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The Catch-22 of the New, Safe GAME OF THRONES

The Catch-22 of the New, Safe GAME OF THRONES

For six seasons we’ve watched people break their fast, travel long roads and narrow seas, and get brutally murdered on Game of Thrones. The show captured the attention spans of millions by delivering a fantasy saga marked by the surprising deaths of its main characters. Those deaths meant that no character was ever safe, but now in its 7th (and penultimate) season, the show has had to leave that dangerous nature behind in exchange for a satisfying, standard conclusion.

At least, that seems to be the catch-22 facing showrunners D. B. Weiss and David Benioff. The violent world in George R.R. Martin’s books successfully set up savior figures and major favorites for the Seven Kingdoms only to lop off their heads, slit their throats, and stab them to death at weddings, but that cycle isn’t tenable if you want someone important that the audience cares about to still be around when the last page gets turned. In order to end, the show had to sacrifice one of its most interesting elements.

And it has. What was the last shocking death of an important figure on the show?

It’s arguable that it was Cersei’s destruction of the Sept of Baelor and Tommen’s consequent suicide at the end of season six, but Margery and company always felt like they were playing house in the Red Keep. Minor, temporary foes for Cersei. Same goes for the High Sparrow. The scope of the murder was astonishing, but the more shocking turn of events would have been Cersei’s death at the hands of the religious order.

Another option is Hodor’s death in season six, but while almost incomparably sad (R.I.P. Shireen), Hodor was never more than a tertiary character and sled-puller.

Instead, I’d argue that Jon Snow’s short-lived death at the end of season five marked the end of the show’s initial mode of operation. The move made it official: a core character could come back from the grave. Sorry, Ned. Sorry, Robb. The rules didn’t change in time for you. You’ve gotta have a Red Woman handy.

That protective watch over Jon Snow makes it feel as though he’s now completely safe from the chopping block—something his counterpart Daenerys has been for several seasons. Ditto Cersei and Jaime and Tyrion. Game of Thrones now seems wholly uninterested in dropping our jaws by dropping main characters. If Jon Snow dies (again), it will almost assuredly be in some classically noble way. Where the show made a name for itself spitting on the traditional fantasy trope of the Chosen Ones—by setting them up only to knock them down—it’s now reverting back to those exact genre roots, complete with prophecies to fulfill.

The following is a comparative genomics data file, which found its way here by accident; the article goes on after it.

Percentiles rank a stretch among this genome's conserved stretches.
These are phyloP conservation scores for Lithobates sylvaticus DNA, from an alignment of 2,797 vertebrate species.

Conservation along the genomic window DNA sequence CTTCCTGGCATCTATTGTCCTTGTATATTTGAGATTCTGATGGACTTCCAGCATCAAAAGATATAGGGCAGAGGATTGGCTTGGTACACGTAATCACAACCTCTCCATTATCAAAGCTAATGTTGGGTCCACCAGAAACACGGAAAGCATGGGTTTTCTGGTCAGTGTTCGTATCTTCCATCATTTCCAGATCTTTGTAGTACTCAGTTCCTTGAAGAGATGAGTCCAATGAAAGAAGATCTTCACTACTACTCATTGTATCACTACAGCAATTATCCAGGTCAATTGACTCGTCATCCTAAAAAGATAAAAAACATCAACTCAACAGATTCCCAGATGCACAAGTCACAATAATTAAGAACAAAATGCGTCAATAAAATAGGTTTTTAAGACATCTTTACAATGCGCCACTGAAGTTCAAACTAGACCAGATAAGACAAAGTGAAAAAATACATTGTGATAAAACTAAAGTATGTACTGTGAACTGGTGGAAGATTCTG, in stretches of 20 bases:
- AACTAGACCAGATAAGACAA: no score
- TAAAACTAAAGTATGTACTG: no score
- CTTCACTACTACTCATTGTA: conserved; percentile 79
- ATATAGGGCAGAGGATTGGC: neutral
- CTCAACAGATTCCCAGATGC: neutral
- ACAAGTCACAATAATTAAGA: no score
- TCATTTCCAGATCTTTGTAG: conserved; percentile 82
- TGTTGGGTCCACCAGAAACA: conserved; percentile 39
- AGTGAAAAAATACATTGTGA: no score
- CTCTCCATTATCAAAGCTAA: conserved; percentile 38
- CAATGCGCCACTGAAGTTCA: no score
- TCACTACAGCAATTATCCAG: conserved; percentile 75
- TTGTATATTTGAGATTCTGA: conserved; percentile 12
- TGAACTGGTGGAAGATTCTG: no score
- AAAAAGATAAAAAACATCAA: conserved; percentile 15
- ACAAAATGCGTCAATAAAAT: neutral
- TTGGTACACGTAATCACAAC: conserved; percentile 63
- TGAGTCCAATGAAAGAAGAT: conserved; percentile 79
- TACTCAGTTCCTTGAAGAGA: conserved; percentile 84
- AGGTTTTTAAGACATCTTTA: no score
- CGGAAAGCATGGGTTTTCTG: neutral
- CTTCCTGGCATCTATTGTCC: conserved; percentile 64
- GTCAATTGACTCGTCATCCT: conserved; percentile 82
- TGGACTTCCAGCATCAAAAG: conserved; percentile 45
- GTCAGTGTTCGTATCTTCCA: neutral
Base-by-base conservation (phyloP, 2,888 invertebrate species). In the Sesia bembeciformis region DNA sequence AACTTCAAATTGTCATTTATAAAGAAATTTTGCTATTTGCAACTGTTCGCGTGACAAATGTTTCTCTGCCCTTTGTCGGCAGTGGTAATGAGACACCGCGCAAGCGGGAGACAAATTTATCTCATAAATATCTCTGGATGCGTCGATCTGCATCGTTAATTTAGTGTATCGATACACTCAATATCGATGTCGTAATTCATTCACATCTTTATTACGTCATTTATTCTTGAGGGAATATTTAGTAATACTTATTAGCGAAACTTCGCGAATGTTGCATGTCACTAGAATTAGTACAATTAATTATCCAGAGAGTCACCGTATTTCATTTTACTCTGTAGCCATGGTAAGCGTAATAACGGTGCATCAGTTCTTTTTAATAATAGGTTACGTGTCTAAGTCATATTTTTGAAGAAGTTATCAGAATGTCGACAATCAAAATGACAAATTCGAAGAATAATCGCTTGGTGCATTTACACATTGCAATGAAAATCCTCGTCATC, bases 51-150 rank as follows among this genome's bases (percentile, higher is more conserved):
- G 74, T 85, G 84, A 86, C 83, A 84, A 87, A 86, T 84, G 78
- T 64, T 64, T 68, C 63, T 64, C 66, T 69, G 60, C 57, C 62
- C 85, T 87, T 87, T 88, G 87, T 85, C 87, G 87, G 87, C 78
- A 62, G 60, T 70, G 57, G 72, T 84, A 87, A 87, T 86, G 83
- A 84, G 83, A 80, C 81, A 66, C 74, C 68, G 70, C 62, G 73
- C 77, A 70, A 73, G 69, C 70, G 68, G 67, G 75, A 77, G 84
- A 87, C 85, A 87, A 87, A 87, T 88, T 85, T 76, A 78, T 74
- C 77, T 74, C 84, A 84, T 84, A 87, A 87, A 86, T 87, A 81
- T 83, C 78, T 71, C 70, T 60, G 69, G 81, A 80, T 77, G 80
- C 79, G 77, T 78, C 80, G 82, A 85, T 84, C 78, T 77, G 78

As if to prove that safety status, the show refused to kill Jaime in “Spoils of War” even as others got roasted, then pulled him and his solid metal hand (and armor!) from the depths of a river at the opening of “Eastwatch.” The show wouldn’t even kill Bronn, who awkwardly dove, not once, but twice out of the way of Drogon’s hundred-man-at-a-time burning breath.

When Bronn is safe, who’s truly in danger?

The shift from non-traditional to safely traditional is understandable because, after season five, there simply wasn’t enough time to replace more core characters with new ones and hope we’d care enough about them in the same way we cared when Snow graduated from the minor leagues to the head of the Night’s Watch. Unfortunately, we’ve lost so many interesting characters (close to 100 named) that we’re left with a grab bag that is sometimes far less compelling than Catelyn Stark or Oberyn Martell.

With only two episodes left this season, and eight total before the end of the series itself, the deaths are now custodial. The Tarlys refuse to bend the knee. Lady Olenna drinks her well-earned poison. Ramsay Bolton feeds his dogs.

What’s equally admirable and frustrating is that the shift makes thematic sense. The show—once brutish, nasty, and long—is changing alongside the socio-political revolution Jon and Daenerys want for the people. They want Westeros to be a place of peace that could play host to a Ned Starkian kind of justice and trust. If the show began in earnest with his death, it’s possible for the show to end with a new world where he never would have been killed. Cynicism defeated in a 7-season arc. It had to grow up sometime.

Shedding its renegade murder of beloved main characters and tropes in its final seasons, Game of Thrones has shifted its sights to see if mankind can unite against a supernatural power. Ostensibly, it also wants to test whether peace can last long after that. Or maybe we’ll simply get a Happily Ever After from a show that used to scream, “Life isn’t fair!” while the band played The Rains of Castamere.

This season has still proven fantastically entertaining (Battle dragons! Cersei unleashed! Reunion tours! Teleportation!), but the series has, as an act of necessity, lost something special. Hopefully it still has some surprises up its sleeve.

What do you think?

Images: HBO

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